Tag: state (page 23 of 72)

7 Types of Non-Believers Who Don’t Need Religion

Valerie Tarico, AlterNetReligious labels help shore up identity. So what are some of the things non-believers can call themselves?Catholic, born-again, Reformed, Jew, Muslim, Shiite, Sunni, Hindu, Sikh, Buddhist…religions give people labels. The downside can be tribalism, an assumption that insiders are better than outsiders, that they merit more compassion, integrity and generosity or even that violence toward “infidels” is acceptable. But the upside is that religious o [...]

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The Light Side of the Dark Night of the Soul

by Kim Hutchinson Clayhut Healing CentreThe phenomenon known as the Dark Night of the Soul is something which many spiritual seekers experience on their journey to re-enlightenment. It can be a painful and frightening process, but it can also be liberating and empowering. It all depends on your perspective and your ability to remain detached. Peeling the Onion The word ‘night’ is misleading. This is a process, and thankfully so. I doubt you would want to experience [...]

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Ascension and the Intuitive Ability of Clairvoyance

by Trish LeSageThose who are on the path of ascension may eventually possess the ability of clairvoyance. Clairvoyance is the ability to see beyond that which is perceived with the physical eyes. Clairvoyance includes seeing with the third eye, also known as the psychic eye, the inner eye, or the mind's eye.For example, words, symbols, or other information may appear in the mind's eye of a person who possesses the ability of clairvoyance. This may happen as a form of guidance unexpectedly [...]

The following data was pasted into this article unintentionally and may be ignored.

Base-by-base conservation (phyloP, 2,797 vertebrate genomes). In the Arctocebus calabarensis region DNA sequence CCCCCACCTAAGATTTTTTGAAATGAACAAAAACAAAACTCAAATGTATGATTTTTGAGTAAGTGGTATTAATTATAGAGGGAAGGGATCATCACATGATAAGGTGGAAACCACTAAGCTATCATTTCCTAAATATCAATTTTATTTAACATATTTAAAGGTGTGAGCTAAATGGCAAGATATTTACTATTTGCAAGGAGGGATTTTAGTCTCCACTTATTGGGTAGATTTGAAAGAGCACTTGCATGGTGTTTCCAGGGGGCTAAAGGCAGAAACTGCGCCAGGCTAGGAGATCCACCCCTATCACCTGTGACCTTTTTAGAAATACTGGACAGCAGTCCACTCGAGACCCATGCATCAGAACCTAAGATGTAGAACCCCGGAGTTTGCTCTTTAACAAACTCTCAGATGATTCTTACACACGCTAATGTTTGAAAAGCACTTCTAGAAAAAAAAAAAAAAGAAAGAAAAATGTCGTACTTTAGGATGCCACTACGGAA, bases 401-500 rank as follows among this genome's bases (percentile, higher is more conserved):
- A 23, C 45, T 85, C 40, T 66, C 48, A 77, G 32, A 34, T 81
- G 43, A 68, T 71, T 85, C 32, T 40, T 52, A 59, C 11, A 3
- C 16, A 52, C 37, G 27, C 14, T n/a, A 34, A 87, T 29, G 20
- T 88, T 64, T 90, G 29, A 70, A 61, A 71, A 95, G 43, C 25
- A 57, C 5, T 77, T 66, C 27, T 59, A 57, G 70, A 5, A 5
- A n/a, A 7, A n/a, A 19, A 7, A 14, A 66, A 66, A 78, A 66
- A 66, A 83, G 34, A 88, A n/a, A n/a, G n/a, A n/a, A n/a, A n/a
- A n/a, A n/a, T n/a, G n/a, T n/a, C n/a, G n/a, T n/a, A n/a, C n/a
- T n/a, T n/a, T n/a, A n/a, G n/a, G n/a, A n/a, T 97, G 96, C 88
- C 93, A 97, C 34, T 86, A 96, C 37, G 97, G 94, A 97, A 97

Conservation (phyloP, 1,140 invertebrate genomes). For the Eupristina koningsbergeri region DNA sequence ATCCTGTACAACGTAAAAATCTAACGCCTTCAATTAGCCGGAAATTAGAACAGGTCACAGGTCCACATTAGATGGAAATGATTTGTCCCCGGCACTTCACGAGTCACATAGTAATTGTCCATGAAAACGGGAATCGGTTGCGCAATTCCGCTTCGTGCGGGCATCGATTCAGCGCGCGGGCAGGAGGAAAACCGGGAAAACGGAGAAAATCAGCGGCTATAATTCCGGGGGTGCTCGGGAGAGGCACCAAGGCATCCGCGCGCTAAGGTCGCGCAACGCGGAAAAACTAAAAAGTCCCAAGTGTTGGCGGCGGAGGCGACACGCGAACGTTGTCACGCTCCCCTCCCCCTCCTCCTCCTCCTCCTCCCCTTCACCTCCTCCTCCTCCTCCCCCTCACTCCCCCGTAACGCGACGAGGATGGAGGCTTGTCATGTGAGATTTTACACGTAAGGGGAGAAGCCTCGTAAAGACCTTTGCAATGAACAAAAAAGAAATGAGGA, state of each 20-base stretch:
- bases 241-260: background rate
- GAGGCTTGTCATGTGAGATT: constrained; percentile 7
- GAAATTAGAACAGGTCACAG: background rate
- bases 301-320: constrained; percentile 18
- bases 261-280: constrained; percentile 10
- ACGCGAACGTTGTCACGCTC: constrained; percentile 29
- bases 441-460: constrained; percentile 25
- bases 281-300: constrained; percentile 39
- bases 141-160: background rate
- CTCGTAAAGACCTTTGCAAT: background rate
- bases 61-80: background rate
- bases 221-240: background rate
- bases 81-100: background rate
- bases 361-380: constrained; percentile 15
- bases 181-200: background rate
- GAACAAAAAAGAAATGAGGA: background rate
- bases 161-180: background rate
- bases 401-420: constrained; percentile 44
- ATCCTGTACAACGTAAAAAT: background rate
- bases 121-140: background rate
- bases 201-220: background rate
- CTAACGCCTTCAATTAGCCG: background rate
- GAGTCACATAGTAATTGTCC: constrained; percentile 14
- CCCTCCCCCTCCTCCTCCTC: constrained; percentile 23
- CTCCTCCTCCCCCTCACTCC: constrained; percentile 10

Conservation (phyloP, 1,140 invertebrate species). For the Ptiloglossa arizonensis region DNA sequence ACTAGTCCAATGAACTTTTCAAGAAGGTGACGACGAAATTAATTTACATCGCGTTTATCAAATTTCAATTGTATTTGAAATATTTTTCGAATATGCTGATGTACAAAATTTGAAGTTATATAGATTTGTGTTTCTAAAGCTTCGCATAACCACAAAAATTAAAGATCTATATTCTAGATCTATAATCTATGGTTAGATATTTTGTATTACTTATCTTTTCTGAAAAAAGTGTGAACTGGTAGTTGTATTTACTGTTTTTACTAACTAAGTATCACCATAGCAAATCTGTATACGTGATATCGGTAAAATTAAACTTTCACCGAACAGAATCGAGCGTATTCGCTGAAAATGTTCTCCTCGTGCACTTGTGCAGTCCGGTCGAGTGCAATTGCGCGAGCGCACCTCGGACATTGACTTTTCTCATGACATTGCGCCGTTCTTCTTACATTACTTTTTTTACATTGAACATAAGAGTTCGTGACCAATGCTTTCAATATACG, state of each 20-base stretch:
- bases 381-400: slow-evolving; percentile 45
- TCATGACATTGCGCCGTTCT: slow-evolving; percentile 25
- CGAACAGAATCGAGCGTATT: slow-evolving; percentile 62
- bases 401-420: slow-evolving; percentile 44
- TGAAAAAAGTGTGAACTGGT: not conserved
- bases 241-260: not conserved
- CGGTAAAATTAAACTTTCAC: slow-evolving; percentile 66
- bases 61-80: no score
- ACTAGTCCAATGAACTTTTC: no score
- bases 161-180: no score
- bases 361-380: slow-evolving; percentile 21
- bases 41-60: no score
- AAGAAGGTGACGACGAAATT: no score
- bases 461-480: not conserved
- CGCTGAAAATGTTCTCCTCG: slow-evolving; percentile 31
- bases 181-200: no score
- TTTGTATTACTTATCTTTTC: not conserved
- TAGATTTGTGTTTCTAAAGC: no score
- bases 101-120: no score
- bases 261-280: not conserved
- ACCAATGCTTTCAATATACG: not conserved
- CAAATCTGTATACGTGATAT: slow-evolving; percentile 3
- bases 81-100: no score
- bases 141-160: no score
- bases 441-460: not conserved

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India’s Mars mission a step closer to success with engine test

India's Polar Satellite Launch Vehicle (PSLV-C25), carrying the Mars orbiter, blasts off from the Satish Dhawan Space Centre in Sriharikota, about 100 km (62 miles) north of the southern Indian city of Chennai November 5, 2013. REUTERS/B...

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Cosmic dust may have distorted cosmic inflation breakthrough


The 10-meter South Pole Telescope and the BICEP (Background Imaging of Cosmic Extragalactic Polarization) Telescope at Amundsen-Scott South Pole Station, which detected evidence of gravitational waves, is seen against the night sky with the Milky Way in this National Science Foundation picture taken in August 2008.

By Ben P. Stein, Inside Science